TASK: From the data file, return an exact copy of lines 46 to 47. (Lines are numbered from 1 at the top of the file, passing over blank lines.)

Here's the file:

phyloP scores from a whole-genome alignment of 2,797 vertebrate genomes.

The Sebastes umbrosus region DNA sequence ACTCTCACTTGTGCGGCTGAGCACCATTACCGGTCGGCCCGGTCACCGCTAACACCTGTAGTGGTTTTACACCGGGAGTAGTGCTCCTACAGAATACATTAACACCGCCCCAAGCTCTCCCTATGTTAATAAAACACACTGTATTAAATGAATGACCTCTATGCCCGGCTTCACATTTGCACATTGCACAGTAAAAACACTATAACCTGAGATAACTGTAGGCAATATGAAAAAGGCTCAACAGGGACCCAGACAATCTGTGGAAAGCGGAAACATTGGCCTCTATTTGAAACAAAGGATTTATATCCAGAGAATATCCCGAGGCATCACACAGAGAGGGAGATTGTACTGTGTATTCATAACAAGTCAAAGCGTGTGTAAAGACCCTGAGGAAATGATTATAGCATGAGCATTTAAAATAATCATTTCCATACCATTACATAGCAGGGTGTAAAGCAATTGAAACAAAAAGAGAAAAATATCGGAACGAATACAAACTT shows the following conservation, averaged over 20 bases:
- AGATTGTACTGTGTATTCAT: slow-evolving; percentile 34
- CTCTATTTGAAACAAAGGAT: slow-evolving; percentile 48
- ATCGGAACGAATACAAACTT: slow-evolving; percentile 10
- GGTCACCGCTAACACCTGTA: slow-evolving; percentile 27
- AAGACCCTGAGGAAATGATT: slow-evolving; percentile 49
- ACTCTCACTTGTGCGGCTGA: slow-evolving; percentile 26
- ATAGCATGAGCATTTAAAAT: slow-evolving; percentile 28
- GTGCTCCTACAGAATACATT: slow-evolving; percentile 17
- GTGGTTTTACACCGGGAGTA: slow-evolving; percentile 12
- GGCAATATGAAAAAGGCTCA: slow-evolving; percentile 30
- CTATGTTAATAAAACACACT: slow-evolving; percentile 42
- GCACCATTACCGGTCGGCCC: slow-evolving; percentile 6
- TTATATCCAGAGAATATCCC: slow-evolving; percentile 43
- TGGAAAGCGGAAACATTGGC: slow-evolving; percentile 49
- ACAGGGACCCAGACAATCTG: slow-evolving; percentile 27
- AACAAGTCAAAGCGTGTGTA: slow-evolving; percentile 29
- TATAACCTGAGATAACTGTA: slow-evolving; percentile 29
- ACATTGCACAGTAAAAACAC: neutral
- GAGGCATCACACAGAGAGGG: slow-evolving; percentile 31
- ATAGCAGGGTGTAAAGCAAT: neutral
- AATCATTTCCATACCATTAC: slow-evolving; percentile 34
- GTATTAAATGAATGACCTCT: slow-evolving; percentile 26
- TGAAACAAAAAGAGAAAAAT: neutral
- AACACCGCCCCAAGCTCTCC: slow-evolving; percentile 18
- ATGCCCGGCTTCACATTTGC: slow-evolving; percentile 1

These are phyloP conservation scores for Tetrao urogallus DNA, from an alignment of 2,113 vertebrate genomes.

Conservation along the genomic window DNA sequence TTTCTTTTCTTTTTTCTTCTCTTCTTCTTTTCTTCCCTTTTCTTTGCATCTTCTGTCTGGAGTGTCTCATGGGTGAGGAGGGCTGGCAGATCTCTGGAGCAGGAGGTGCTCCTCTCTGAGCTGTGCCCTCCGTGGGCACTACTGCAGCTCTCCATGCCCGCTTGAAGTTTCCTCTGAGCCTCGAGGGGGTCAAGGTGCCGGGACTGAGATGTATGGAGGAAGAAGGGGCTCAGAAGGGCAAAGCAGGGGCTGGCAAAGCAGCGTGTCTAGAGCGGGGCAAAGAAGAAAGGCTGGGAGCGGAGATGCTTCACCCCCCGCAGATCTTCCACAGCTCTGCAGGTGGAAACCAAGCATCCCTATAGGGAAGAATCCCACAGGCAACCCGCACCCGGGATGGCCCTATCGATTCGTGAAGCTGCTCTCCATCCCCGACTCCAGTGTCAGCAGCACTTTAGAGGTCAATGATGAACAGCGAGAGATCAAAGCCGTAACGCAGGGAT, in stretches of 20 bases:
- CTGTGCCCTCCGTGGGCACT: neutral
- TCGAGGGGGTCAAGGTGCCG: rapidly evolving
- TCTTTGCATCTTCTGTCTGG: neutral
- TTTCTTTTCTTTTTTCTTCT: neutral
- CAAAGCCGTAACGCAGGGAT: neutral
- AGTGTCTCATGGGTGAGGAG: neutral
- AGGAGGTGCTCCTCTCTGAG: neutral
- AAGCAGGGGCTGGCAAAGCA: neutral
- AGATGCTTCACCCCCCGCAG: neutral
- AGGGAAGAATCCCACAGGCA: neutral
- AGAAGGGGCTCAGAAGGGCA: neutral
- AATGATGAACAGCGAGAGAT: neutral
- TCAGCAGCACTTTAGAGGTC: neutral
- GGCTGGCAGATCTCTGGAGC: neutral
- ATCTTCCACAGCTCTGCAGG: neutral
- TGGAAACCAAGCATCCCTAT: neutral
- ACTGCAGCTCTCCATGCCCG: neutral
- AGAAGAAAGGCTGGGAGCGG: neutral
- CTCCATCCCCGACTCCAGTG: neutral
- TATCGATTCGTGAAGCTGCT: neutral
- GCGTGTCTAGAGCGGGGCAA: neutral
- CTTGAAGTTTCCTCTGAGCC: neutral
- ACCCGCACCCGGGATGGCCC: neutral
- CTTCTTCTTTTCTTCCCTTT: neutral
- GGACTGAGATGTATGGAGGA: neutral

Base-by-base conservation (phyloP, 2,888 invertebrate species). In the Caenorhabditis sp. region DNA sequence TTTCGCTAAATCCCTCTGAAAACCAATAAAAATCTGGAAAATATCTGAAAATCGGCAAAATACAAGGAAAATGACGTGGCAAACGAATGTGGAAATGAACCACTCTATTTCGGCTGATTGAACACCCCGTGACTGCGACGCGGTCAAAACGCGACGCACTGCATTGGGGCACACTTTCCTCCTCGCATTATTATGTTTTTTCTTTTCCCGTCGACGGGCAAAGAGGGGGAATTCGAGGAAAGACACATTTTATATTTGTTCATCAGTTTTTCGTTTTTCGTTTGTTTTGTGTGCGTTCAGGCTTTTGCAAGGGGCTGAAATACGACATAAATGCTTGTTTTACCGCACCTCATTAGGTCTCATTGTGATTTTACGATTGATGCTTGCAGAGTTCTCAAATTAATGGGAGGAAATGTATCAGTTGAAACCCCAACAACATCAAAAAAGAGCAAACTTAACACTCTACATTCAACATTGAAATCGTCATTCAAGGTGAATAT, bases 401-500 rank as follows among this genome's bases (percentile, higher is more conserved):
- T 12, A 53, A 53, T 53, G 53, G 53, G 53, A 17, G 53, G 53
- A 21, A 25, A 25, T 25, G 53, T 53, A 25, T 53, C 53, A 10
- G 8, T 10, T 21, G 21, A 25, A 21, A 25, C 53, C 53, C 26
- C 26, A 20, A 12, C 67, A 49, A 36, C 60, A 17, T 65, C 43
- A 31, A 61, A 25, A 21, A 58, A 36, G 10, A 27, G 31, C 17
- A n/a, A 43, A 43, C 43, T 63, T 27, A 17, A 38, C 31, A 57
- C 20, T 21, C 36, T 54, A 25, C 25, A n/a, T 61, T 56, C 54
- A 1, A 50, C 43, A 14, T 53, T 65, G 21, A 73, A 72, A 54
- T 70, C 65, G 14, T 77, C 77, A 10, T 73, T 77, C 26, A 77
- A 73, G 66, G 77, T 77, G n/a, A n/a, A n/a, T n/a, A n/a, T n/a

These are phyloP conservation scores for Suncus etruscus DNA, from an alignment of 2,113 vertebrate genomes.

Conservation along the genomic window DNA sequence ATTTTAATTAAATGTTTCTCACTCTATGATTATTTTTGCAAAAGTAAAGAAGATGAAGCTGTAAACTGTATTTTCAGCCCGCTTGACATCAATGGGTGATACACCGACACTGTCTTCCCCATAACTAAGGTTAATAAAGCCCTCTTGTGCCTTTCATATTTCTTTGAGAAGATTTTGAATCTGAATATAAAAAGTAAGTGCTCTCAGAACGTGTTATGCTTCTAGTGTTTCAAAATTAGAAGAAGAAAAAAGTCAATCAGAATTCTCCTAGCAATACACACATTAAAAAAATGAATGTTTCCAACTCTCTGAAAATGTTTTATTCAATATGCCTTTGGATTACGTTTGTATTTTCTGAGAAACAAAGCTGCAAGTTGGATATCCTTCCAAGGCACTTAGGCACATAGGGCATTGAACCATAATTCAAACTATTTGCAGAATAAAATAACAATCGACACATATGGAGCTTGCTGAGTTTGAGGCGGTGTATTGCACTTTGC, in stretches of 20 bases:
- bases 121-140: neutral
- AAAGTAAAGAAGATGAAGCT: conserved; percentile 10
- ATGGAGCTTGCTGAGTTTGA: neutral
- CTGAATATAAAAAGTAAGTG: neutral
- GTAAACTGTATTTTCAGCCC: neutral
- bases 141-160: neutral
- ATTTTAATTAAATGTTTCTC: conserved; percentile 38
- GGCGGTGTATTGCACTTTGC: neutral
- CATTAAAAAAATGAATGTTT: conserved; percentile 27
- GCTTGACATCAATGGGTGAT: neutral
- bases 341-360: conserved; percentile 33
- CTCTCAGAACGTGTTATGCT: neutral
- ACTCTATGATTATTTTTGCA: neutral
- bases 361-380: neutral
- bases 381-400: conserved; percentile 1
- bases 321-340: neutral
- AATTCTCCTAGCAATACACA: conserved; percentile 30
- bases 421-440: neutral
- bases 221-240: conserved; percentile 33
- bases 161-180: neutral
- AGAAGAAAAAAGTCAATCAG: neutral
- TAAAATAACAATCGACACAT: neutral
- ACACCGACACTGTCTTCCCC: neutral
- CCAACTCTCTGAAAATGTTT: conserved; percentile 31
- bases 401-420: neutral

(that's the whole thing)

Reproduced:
- ACTGCAGCTCTCCATGCCCG: neutral
- AGAAGAAAGGCTGGGAGCGG: neutral